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Homing in wood ants, Formica japonica: use of the skyline panorama
Tsukasa Fukushi


Homeward orientation was studied in wood ants Formica japonica that, while foraging, shuttled back and forth along a 7.9m route between the nest and a feeding site located on a wide terrace platform surrounded by a conspicuous landmark panorama. The return runs of the ants were amazingly straight, not only in the controls (starting at the feeding site) but also in ants displaced for various distances to the left and right of the feeding site. These courses, however, were oriented neither parallel to the predisplacement courses nor directly towards the nest. This result excludes the use of chemical cues and celestial compass cues. Furthermore, the nest itself, or some object close to it, could not have served as a beacon.

The extensions of the homeward paths taken by ants that had been displaced to various release sites up to 11m sideways from the training route intersected at a point far (approximately 13m) behind the nest. This result suggests that the ants used distant landmarks seen by them in their frontal fields of view.

To test this hypothesis, the distant landmark panorama was concealed by an opaque sheet mounted at right angles to the normal return route of the ants and extending up to different elevations. Shielding the lower part of the landmark panorama had no effect on the homeward paths. However, when the screen was mounted in such a way that the ants could only see the top skyline, represented by the upper edges of a line of trees, for part of their return run, it was only during these parts that their path was oriented in the homeward direction.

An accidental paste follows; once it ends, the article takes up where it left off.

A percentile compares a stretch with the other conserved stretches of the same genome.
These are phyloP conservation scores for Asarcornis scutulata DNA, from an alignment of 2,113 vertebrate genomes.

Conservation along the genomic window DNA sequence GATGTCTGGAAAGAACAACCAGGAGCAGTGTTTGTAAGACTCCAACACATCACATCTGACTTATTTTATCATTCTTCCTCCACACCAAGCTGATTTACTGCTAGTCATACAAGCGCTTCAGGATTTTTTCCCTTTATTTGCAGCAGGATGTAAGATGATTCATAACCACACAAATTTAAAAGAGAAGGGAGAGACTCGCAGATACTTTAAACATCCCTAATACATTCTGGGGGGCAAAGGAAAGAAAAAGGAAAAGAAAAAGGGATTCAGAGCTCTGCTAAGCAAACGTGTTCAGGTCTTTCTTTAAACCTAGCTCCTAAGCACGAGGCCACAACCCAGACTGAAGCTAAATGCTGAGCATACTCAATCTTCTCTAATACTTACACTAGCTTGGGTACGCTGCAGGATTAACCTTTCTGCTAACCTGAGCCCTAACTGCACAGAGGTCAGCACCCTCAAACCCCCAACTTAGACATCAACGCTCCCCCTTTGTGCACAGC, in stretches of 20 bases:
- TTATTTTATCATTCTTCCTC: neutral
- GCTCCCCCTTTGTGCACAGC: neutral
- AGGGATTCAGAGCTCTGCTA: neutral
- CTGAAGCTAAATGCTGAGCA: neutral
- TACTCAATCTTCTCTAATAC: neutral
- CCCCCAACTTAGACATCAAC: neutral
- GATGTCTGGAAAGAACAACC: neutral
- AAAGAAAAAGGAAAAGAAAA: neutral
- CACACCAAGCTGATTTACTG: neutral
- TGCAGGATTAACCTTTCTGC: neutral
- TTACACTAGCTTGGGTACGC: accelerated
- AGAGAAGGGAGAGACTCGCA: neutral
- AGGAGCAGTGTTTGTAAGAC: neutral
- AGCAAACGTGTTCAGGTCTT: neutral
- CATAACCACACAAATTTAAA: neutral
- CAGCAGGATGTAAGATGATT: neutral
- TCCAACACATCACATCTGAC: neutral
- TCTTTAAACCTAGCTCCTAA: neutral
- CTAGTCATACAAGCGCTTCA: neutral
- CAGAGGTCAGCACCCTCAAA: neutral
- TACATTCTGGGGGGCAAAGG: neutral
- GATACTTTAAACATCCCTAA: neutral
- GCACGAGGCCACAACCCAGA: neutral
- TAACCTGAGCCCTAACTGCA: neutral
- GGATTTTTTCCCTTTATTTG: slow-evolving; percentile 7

When, during the course of displacement experiments, the ants were deprived of their familiar skyline panorama, they moved in their home direction only for an extremely short distance (0.1–0.4m rather than the usual 7.9m) and then started a systematic search programme. Hence, in the present context, skylight information is not used, at least not extensively. Instead, ants use the distant skyline as a navigational guidemark.

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